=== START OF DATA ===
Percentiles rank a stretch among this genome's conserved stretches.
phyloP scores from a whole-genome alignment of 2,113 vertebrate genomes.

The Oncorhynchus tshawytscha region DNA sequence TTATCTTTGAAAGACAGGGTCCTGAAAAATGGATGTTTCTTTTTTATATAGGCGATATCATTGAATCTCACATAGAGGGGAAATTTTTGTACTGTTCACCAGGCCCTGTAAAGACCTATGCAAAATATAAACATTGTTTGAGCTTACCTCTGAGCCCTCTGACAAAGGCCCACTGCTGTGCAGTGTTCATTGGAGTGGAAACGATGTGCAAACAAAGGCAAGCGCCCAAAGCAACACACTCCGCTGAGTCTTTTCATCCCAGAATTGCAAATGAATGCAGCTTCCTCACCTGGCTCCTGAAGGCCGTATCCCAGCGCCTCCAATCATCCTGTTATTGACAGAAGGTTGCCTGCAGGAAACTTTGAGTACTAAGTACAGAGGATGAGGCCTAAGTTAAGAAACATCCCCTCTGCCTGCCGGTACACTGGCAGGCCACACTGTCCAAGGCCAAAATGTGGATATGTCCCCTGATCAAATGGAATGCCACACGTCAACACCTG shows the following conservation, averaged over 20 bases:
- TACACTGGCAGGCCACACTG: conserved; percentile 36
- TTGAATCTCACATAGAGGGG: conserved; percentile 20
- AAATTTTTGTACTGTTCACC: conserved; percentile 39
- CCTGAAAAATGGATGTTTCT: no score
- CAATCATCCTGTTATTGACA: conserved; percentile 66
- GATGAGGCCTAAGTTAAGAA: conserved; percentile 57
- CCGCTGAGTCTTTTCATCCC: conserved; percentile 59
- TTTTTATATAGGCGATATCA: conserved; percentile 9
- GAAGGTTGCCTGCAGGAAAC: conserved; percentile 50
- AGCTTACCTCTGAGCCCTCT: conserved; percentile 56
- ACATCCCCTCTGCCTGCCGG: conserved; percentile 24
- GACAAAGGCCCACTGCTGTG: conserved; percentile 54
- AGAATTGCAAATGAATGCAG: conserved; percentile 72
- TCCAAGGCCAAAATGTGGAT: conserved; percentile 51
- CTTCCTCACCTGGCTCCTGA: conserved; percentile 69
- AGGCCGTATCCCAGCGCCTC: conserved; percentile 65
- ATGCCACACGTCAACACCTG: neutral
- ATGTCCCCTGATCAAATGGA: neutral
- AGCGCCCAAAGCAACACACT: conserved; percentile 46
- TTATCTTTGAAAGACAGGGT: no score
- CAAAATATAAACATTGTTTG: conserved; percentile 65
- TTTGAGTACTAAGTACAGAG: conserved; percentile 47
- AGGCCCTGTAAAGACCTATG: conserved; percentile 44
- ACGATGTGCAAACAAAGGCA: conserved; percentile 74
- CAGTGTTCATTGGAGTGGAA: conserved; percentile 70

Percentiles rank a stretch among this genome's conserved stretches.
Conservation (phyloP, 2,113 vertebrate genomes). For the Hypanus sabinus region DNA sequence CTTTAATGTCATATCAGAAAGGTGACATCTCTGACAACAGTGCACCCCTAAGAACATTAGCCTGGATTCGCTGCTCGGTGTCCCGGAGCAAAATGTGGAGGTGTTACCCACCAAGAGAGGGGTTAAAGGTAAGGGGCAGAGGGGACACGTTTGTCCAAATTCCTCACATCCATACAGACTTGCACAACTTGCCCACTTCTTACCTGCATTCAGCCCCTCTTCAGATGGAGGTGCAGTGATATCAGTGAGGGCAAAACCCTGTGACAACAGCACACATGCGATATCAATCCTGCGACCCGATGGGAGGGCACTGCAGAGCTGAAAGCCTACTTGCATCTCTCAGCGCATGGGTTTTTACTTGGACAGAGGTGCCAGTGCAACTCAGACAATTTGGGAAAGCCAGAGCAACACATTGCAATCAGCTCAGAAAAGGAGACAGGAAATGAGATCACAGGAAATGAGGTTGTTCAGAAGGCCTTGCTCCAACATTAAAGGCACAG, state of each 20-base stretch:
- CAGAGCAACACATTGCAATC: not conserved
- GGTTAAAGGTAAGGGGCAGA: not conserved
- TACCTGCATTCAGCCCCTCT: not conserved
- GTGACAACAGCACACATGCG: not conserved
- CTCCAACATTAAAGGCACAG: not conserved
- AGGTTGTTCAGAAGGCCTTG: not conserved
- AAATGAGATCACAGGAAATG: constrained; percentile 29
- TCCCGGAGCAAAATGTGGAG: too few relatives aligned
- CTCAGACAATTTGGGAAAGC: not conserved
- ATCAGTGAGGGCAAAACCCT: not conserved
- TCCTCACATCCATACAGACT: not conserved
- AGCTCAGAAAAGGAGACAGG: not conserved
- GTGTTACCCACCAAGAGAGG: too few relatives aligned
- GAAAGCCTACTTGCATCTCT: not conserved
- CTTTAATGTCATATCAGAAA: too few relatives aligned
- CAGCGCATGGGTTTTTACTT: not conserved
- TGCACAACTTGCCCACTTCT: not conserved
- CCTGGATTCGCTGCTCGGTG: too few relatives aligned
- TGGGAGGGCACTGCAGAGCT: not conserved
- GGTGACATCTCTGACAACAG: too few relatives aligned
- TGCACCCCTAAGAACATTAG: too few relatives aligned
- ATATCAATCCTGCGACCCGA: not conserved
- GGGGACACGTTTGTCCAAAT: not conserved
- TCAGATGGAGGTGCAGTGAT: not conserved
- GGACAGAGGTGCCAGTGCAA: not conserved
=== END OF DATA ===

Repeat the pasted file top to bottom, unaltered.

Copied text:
Percentiles rank a stretch among this genome's conserved stretches.
phyloP scores from a whole-genome alignment of 2,113 vertebrate genomes.

The Oncorhynchus tshawytscha region DNA sequence TTATCTTTGAAAGACAGGGTCCTGAAAAATGGATGTTTCTTTTTTATATAGGCGATATCATTGAATCTCACATAGAGGGGAAATTTTTGTACTGTTCACCAGGCCCTGTAAAGACCTATGCAAAATATAAACATTGTTTGAGCTTACCTCTGAGCCCTCTGACAAAGGCCCACTGCTGTGCAGTGTTCATTGGAGTGGAAACGATGTGCAAACAAAGGCAAGCGCCCAAAGCAACACACTCCGCTGAGTCTTTTCATCCCAGAATTGCAAATGAATGCAGCTTCCTCACCTGGCTCCTGAAGGCCGTATCCCAGCGCCTCCAATCATCCTGTTATTGACAGAAGGTTGCCTGCAGGAAACTTTGAGTACTAAGTACAGAGGATGAGGCCTAAGTTAAGAAACATCCCCTCTGCCTGCCGGTACACTGGCAGGCCACACTGTCCAAGGCCAAAATGTGGATATGTCCCCTGATCAAATGGAATGCCACACGTCAACACCTG shows the following conservation, averaged over 20 bases:
- TACACTGGCAGGCCACACTG: conserved; percentile 36
- TTGAATCTCACATAGAGGGG: conserved; percentile 20
- AAATTTTTGTACTGTTCACC: conserved; percentile 39
- CCTGAAAAATGGATGTTTCT: no score
- CAATCATCCTGTTATTGACA: conserved; percentile 66
- GATGAGGCCTAAGTTAAGAA: conserved; percentile 57
- CCGCTGAGTCTTTTCATCCC: conserved; percentile 59
- TTTTTATATAGGCGATATCA: conserved; percentile 9
- GAAGGTTGCCTGCAGGAAAC: conserved; percentile 50
- AGCTTACCTCTGAGCCCTCT: conserved; percentile 56
- ACATCCCCTCTGCCTGCCGG: conserved; percentile 24
- GACAAAGGCCCACTGCTGTG: conserved; percentile 54
- AGAATTGCAAATGAATGCAG: conserved; percentile 72
- TCCAAGGCCAAAATGTGGAT: conserved; percentile 51
- CTTCCTCACCTGGCTCCTGA: conserved; percentile 69
- AGGCCGTATCCCAGCGCCTC: conserved; percentile 65
- ATGCCACACGTCAACACCTG: neutral
- ATGTCCCCTGATCAAATGGA: neutral
- AGCGCCCAAAGCAACACACT: conserved; percentile 46
- TTATCTTTGAAAGACAGGGT: no score
- CAAAATATAAACATTGTTTG: conserved; percentile 65
- TTTGAGTACTAAGTACAGAG: conserved; percentile 47
- AGGCCCTGTAAAGACCTATG: conserved; percentile 44
- ACGATGTGCAAACAAAGGCA: conserved; percentile 74
- CAGTGTTCATTGGAGTGGAA: conserved; percentile 70

Percentiles rank a stretch among this genome's conserved stretches.
Conservation (phyloP, 2,113 vertebrate genomes). For the Hypanus sabinus region DNA sequence CTTTAATGTCATATCAGAAAGGTGACATCTCTGACAACAGTGCACCCCTAAGAACATTAGCCTGGATTCGCTGCTCGGTGTCCCGGAGCAAAATGTGGAGGTGTTACCCACCAAGAGAGGGGTTAAAGGTAAGGGGCAGAGGGGACACGTTTGTCCAAATTCCTCACATCCATACAGACTTGCACAACTTGCCCACTTCTTACCTGCATTCAGCCCCTCTTCAGATGGAGGTGCAGTGATATCAGTGAGGGCAAAACCCTGTGACAACAGCACACATGCGATATCAATCCTGCGACCCGATGGGAGGGCACTGCAGAGCTGAAAGCCTACTTGCATCTCTCAGCGCATGGGTTTTTACTTGGACAGAGGTGCCAGTGCAACTCAGACAATTTGGGAAAGCCAGAGCAACACATTGCAATCAGCTCAGAAAAGGAGACAGGAAATGAGATCACAGGAAATGAGGTTGTTCAGAAGGCCTTGCTCCAACATTAAAGGCACAG, state of each 20-base stretch:
- CAGAGCAACACATTGCAATC: not conserved
- GGTTAAAGGTAAGGGGCAGA: not conserved
- TACCTGCATTCAGCCCCTCT: not conserved
- GTGACAACAGCACACATGCG: not conserved
- CTCCAACATTAAAGGCACAG: not conserved
- AGGTTGTTCAGAAGGCCTTG: not conserved
- AAATGAGATCACAGGAAATG: constrained; percentile 29
- TCCCGGAGCAAAATGTGGAG: too few relatives aligned
- CTCAGACAATTTGGGAAAGC: not conserved
- ATCAGTGAGGGCAAAACCCT: not conserved
- TCCTCACATCCATACAGACT: not conserved
- AGCTCAGAAAAGGAGACAGG: not conserved
- GTGTTACCCACCAAGAGAGG: too few relatives aligned
- GAAAGCCTACTTGCATCTCT: not conserved
- CTTTAATGTCATATCAGAAA: too few relatives aligned
- CAGCGCATGGGTTTTTACTT: not conserved
- TGCACAACTTGCCCACTTCT: not conserved
- CCTGGATTCGCTGCTCGGTG: too few relatives aligned
- TGGGAGGGCACTGCAGAGCT: not conserved
- GGTGACATCTCTGACAACAG: too few relatives aligned
- TGCACCCCTAAGAACATTAG: too few relatives aligned
- ATATCAATCCTGCGACCCGA: not conserved
- GGGGACACGTTTGTCCAAAT: not conserved
- TCAGATGGAGGTGCAGTGAT: not conserved
- GGACAGAGGTGCCAGTGCAA: not conserved